Contains spoilers for Doki Doki Literature Club

CW for Suicide and Graphic Death

The moment I knew I was going to have issues with OneShot was when it first referred to me by name. It felt jarring, like I was being perceived by something that shouldn’t be able to, but it wasn’t played that way in the game. In the game I was a god, I the player was a god in this fictional universe and was addressed as such by characters in the world including the player character that I controlled. That was also uncomfortable, but mostly because it felt like the game was trying to jack me off a little too hard for my liking. Luckily, I was given the option to change the name they’d refer to me by, and I went ahead and entered xXxBONGLORD69xXx. Perfect. Secure behind a layer of protective irony I continued.

OneShot is an interesting and imperfect game. It’s structured like an adventure game, you explore the map collecting items and interacting with characters to solve puzzles and progress, but it comes with an extra layer of meta sensibility. The character you control in the world map, Niko, is her own character in dialogue, she speaks directly to you and asks your thoughts on situations in the world and your life outside of the game and you’re given a set of pre-written responses to choose from. 

In return you guide her through the world and help her with puzzles using clues that appear in the file system of your computer to provide solutions, given to you by a mysterious entity within the world that speaks to both you and Niko (you directly through pop ups that appear on your screen outside of the game window, and Niko in computers inside the game). 

It feels perhaps like bad criticism to think less of a game for not being what you want it to be rather than just what it is, but that’s the situation I find myself in. This unique narrative framing and the mechanics that come along with it are fascinating and challenge the assumptions that you make as a player controlling a character, but they never really amount to anything. The story becomes about the relationships Niko has with characters, questions of utilitarian ethics, but the question of your relationship with characters doesn’t really get enough depth, mostly using Niko as a proxy for the bonds the game assumes you as a player have formed with characters in the game world. It’s a story about relationships, but it holds you at arms length from the characters you’re meant to be forming a relationship with despite trying to directly address you.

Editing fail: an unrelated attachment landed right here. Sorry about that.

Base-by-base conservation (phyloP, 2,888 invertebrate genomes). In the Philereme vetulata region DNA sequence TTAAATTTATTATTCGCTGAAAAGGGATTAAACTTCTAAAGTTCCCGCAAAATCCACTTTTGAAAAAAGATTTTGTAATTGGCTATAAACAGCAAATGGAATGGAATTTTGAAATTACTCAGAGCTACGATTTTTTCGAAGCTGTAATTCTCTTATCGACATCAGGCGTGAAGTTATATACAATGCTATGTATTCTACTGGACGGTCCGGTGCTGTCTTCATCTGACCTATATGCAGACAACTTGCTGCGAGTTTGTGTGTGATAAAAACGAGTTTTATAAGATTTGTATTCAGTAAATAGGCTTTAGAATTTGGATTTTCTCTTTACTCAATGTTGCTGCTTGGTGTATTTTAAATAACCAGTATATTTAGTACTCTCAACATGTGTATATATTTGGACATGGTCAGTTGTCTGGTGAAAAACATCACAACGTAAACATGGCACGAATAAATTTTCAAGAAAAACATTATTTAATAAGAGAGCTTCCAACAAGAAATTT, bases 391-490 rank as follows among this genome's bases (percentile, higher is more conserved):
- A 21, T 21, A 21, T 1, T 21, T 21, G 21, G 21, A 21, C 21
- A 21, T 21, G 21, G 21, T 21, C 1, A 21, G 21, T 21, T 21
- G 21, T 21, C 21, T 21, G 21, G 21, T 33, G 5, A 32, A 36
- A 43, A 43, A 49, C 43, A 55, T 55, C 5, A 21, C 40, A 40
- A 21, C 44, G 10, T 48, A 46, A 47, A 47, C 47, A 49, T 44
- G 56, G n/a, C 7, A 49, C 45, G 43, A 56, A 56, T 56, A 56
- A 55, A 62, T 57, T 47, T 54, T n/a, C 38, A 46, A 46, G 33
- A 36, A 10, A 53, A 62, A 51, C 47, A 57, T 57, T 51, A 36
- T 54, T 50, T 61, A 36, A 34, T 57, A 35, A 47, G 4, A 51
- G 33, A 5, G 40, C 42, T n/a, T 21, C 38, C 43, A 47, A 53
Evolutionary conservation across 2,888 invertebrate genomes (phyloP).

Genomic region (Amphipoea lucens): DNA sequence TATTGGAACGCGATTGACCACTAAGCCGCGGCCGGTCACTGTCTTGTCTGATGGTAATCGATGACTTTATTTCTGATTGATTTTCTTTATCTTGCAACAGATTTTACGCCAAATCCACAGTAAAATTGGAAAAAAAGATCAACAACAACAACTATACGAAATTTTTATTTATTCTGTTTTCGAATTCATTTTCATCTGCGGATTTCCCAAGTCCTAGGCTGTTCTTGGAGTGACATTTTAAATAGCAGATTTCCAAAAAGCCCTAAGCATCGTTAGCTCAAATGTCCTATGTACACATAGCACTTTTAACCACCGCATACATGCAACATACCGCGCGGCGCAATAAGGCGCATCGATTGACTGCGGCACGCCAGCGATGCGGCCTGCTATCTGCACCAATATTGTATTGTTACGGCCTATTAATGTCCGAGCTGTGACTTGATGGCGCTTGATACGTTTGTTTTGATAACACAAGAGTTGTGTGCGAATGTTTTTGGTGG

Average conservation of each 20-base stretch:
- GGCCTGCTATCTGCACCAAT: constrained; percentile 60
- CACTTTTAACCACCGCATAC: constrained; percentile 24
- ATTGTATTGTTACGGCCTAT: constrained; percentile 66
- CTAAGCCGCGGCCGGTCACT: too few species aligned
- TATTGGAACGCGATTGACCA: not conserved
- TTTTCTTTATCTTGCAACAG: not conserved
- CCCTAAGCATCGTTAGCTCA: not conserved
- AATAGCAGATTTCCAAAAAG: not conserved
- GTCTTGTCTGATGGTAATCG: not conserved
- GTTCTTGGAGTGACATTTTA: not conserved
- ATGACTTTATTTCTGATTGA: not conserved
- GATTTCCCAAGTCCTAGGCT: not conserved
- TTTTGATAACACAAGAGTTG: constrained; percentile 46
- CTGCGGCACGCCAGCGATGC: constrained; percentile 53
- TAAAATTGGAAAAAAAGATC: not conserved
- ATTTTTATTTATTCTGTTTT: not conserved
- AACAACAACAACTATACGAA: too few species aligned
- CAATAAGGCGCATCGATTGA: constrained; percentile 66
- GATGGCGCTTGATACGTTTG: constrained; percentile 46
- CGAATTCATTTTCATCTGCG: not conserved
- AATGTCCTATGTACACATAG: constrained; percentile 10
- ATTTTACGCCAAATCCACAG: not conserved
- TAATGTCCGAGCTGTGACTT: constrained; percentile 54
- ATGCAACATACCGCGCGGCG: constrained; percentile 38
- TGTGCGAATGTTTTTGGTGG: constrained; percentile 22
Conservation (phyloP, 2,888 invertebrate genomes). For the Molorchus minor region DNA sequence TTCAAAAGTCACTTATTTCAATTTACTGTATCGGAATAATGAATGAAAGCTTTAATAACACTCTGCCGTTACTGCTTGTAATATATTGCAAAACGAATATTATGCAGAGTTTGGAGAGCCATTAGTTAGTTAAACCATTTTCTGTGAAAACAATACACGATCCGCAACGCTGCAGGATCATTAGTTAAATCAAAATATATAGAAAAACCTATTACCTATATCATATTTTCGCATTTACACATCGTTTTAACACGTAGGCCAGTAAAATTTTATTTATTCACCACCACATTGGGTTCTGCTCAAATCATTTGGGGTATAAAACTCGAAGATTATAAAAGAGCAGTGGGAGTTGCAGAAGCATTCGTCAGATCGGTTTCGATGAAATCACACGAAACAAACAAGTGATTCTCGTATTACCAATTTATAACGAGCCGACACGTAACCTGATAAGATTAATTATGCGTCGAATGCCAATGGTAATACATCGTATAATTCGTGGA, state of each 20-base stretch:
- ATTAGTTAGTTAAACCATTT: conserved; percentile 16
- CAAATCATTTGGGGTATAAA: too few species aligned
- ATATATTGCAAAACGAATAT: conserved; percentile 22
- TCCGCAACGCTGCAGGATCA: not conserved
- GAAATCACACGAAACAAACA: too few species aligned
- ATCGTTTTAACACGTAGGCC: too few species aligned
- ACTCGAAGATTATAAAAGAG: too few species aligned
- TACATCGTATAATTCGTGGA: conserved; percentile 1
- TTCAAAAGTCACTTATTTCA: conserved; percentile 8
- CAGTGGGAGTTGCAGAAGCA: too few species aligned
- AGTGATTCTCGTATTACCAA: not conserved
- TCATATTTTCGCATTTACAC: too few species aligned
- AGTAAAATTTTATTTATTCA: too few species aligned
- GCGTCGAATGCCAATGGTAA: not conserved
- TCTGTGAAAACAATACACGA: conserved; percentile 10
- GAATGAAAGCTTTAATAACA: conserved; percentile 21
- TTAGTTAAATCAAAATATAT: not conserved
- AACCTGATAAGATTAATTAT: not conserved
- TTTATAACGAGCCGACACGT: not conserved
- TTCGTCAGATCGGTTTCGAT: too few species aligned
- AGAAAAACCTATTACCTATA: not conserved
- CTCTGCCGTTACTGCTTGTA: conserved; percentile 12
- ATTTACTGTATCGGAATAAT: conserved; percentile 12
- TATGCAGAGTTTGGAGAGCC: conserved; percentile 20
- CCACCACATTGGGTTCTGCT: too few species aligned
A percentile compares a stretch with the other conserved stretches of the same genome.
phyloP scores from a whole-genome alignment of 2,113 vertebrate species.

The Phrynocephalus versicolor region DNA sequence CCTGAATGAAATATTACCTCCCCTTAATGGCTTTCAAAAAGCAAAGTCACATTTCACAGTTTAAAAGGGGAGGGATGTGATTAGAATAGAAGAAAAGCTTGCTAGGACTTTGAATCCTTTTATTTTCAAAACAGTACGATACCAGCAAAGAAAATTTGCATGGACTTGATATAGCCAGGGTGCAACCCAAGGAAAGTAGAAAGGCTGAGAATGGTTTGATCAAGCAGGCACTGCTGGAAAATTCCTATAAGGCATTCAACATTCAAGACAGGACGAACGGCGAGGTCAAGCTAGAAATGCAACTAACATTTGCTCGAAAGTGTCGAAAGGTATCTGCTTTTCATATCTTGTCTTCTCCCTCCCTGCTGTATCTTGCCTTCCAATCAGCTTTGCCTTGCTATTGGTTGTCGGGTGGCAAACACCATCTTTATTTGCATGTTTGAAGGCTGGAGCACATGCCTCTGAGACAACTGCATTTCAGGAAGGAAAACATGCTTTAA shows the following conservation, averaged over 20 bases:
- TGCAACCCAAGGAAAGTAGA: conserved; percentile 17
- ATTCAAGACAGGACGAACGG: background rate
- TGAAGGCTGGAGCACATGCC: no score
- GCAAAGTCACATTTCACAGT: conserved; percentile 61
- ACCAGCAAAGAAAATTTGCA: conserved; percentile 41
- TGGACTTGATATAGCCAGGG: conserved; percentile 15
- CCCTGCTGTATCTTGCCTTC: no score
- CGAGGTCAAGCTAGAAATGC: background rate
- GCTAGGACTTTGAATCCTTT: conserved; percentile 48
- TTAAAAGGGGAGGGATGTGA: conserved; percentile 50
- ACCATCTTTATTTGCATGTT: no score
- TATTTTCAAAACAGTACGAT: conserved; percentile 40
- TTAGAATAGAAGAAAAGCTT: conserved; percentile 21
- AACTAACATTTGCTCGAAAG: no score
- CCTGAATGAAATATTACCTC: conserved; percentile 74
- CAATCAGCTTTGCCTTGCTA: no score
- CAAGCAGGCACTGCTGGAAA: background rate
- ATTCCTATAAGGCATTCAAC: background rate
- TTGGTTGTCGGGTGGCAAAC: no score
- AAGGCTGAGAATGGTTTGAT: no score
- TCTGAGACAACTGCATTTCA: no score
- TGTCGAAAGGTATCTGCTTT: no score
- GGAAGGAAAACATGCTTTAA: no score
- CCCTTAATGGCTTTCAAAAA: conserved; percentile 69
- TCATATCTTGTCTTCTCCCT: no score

Really my problem with the game is that it does the worst thing you can do as a piece of media, which is to remind me of a better piece of media, in this case Doki Doki Literature Club (spoilers for both games going forward). Both games engage with the player on a metatextual level that involves game mechanics using your computer’s file system outside of the game window, and both games engage with the separation between player and player character, but Doki Doki Literature Club comes out as more engaging because it links those ideas to the broader landscape of gaming and visual novels specifically, and also embraces that dissonance for thematic and dramatic tension. 

It’s a horror game, and the horror comes from the idea that in a genre where you usually play a character who is in control of the relationships you have in the story on a mechanical level, another character in the story is able to exert their own control over events. You as a player go from inhabiting the role of a blank slate romance VN lead as a proxy, to being directly addressed by characters in the game. You don’t pick a route by doing things in certain orders or getting a certain number of flags, they’re chosen for you and ended violently as the structure and aesthetic of the game begins to degrade. The power inherent to your role as the player of the game is undermined as events spiral out of control. Your best friend hangs herself. Images, music, text, and UI elements take on a glitchy distorted aesthetic. You sit scrolling through a seemingly endless scroll of gibberish text in fast-forward watching one of the potential love interest’s body begin to decompose for two days of in-game time. You are not in control anymore.